The Fraser Institute

The Fraser Institute

May 28, 2009 06:00 ET

The Fraser Institute: 'Growing Gap' Between Rich and Poor Overstated; Evidence Points To Improvements in Living Standards for Poorest Canadians

VANCOUVER, BRITISH COLUMBIA--(Marketwire - May 28, 2009) - The "gap" between the economic well-being of rich and poor Canadians may not be growing, says a new, peer-reviewed report from independent research organization the Fraser Institute.

Past attempts to measure economic inequality using only reported incomes have ignored other factors that contribute to the real standard of living, Professor Chris Sarlo writes in the report The Economic Well-Being of Canadians: Is there a Growing Gap? The full study is available at

"There is a commonly held notion that the rich are always getting richer and the poor poorer," said Sarlo, an associate professor of economics at Nipissing University and Fraser Institute senior fellow.

"However, most reports of a 'growing gap' in economic well-being between the rich and poor are based exclusively on reported incomes, ignoring other factors that help define one's standard of living."

While the study estimates that the so-called "gap" between the rich and poor, based on Statistics Canada survey and tax-filer data on reported incomes, rose about nine per cent from 1969 to 2004, Sarlo cautions that the magnitude of hidden and underreported income as represented by the so-called "underground economy" can distort the results, making the distribution of incomes appear more unequal than is actually the case.

The study quotes a 1999 report from the Auditor General of Canada suggesting that the Canadian underground economy could amount to $50 billion or more every year. The author also cites a 2002 study from researchers Giles and Tedds who estimate the size of the underground economy to be larger still, with Canadians concealing the equivalent of about 15 or 16 per cent of GDP through a variety of means every year.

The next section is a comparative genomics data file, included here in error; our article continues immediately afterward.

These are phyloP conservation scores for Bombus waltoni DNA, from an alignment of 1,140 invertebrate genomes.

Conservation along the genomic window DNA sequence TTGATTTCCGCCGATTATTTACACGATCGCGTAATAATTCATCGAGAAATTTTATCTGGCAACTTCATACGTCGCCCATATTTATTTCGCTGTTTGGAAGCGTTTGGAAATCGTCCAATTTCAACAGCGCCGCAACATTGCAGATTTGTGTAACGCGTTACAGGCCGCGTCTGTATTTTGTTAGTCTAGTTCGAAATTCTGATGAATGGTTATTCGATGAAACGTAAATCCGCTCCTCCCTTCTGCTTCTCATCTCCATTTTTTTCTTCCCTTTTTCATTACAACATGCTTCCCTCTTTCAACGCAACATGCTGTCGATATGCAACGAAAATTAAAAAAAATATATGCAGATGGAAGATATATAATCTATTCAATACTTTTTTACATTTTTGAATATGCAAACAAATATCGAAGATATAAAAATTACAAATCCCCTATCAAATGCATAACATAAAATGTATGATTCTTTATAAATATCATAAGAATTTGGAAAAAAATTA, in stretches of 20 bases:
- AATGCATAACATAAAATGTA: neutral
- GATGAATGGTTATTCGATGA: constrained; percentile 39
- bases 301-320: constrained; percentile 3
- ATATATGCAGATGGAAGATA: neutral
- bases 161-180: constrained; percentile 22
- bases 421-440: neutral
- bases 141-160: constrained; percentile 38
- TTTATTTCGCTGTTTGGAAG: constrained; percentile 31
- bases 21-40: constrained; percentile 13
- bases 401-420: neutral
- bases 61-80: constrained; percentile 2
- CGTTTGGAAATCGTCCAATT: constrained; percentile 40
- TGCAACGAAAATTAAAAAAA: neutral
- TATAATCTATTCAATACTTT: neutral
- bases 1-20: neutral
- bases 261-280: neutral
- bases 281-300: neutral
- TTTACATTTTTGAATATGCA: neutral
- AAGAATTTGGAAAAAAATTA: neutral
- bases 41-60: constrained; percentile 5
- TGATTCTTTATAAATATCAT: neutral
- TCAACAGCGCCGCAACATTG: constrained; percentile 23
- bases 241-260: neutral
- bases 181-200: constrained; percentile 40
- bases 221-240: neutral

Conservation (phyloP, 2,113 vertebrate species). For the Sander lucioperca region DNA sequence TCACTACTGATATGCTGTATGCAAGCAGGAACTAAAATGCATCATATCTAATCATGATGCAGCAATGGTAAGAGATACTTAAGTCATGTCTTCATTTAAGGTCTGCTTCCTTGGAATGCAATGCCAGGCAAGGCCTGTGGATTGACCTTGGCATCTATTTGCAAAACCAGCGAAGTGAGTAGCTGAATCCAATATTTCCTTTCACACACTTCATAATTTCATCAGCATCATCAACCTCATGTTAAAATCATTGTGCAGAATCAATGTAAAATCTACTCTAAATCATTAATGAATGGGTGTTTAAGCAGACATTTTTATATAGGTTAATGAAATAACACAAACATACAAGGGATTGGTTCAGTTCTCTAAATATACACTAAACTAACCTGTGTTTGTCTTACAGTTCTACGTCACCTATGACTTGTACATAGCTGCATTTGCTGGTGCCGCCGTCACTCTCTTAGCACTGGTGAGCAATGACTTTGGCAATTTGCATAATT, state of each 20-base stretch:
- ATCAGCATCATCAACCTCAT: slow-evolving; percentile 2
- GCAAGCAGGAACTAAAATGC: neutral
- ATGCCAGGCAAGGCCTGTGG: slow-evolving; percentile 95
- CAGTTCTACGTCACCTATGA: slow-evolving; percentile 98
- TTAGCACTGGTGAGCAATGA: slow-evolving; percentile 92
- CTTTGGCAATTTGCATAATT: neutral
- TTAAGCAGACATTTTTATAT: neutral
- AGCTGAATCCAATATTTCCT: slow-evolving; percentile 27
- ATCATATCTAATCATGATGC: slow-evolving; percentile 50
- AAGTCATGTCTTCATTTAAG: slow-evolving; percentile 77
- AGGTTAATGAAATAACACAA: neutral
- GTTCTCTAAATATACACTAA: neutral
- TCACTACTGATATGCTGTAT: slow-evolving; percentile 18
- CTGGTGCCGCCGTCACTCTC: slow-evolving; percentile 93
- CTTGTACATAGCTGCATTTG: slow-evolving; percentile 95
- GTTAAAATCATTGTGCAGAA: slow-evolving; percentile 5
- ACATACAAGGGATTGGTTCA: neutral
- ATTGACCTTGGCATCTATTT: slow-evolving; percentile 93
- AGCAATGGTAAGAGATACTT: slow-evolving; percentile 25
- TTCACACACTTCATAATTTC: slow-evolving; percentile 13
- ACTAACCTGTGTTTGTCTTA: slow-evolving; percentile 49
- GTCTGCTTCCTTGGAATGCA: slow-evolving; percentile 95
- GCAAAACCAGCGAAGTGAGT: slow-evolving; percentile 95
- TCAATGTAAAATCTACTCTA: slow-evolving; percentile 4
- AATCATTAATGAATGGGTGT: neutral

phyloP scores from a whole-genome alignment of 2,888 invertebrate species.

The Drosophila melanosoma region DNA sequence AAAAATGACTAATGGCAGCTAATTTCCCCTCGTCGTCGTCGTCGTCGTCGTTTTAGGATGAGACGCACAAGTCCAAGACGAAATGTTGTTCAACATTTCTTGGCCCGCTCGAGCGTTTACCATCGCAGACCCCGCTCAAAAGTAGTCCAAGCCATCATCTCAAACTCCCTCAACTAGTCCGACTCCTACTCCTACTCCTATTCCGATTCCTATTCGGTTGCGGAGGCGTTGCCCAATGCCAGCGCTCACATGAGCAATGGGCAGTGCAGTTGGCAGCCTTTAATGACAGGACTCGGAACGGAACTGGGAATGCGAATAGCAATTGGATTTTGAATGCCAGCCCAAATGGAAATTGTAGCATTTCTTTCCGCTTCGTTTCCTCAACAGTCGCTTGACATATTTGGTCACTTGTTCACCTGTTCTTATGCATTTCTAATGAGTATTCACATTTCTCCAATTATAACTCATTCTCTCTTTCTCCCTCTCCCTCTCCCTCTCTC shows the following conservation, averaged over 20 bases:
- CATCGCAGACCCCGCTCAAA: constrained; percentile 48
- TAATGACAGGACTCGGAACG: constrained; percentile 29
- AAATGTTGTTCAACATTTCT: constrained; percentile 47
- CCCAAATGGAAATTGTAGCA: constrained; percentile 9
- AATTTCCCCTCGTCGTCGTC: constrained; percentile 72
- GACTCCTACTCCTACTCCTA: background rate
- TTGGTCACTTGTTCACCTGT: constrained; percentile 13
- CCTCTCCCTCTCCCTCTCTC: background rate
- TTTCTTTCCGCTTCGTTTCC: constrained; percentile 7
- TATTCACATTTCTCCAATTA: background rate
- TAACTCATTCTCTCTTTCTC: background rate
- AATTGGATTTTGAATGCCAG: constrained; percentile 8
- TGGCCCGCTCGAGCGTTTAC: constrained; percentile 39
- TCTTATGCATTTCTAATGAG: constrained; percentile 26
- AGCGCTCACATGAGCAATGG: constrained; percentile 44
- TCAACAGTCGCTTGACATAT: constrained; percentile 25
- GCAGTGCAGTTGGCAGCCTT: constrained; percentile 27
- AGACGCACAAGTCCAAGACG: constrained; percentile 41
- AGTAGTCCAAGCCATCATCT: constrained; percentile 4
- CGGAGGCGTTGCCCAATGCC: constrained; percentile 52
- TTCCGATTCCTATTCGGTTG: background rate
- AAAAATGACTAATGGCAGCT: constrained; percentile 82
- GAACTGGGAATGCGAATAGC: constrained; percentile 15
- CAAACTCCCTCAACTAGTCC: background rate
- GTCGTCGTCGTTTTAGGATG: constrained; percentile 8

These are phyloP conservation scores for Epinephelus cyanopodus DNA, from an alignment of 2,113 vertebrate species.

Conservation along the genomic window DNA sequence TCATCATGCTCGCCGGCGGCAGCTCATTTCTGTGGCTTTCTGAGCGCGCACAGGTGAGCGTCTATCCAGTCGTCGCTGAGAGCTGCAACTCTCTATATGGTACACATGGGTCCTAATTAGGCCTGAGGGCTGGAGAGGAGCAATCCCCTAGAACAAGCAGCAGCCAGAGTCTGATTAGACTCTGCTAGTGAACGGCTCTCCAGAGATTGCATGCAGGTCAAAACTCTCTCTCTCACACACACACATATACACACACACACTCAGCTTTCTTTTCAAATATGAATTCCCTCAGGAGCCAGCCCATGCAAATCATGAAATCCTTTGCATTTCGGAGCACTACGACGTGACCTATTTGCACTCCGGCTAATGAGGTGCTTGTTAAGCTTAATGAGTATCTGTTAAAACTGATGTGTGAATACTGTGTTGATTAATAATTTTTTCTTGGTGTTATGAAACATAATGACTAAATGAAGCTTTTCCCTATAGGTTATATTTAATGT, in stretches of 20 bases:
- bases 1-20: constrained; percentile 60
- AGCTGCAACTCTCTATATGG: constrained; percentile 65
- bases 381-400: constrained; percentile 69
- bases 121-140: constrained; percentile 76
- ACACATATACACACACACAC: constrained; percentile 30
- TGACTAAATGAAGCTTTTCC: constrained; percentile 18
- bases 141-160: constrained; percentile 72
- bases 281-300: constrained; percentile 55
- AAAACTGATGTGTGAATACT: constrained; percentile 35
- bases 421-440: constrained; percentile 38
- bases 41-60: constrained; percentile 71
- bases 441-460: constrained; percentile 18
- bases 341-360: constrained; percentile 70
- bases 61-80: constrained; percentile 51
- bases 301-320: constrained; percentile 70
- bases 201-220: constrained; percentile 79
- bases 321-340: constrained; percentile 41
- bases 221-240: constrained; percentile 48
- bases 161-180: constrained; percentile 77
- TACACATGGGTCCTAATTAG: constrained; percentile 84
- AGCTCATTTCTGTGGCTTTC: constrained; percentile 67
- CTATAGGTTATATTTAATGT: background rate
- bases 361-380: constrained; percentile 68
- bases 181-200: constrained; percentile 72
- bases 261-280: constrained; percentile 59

"That number is likely to grow with increases in self-employment and the expansion of electronic commerce," said Sarlo, who points to the repair and renovation trade, auto repair business, and hospitality industry, as well as a range of illegal activities, as some of the key players in the underground economy.

The report also suggests that sociodemographic changes such as a greater proportion of seniors, more students in post-secondary institutions, more single parents, and more two-income families could also help explain the estimated eight or nine per cent rise in income inequality from 1969 to 2004.

In addition to questioning the reliability of reported incomes, the study notes that other factors which help define the living standards of Canadians have not grown significantly more unequal since 1969.

In terms of consumption, the study shows that the top 10 per cent of income earners enjoyed a standard of living about 3.85 times that of the bottom 10 per cent, and that this ratio was stable over the 35-year period studied.

Additionally, the study finds that ownership of appliances and electronics which enhance well-being does not the support the "growing gap" hypothesis.

Sarlo points out that, on average, Canada's lowest income earners are obtaining entertainment and labour-saving devices more rapidly than the wealthiest households.

"We're seeing the poorest Canadians acquire air conditioners, washing machines, computers, and other helpful products at faster rates than the wealthy," Sarlo said.

And the distribution of wealth in Canadian households has been quite stable since 1984, when Statistics Canada first conducted a survey of the net worth of Canadians.

Sarlo says the report offers a unique perspective by examining the issue of economic and material well-being more broadly than most research, which tends to focus almost entirely on income inequality.

The Fraser Institute is an independent research and educational organization with locations across North America and partnerships in more than 70 countries. Its mission is to measure, study, and communicate the impact of competitive markets and government intervention on the welfare of individuals. To protect the Institute's independence, it does not accept grants from governments or contracts for research. Visit

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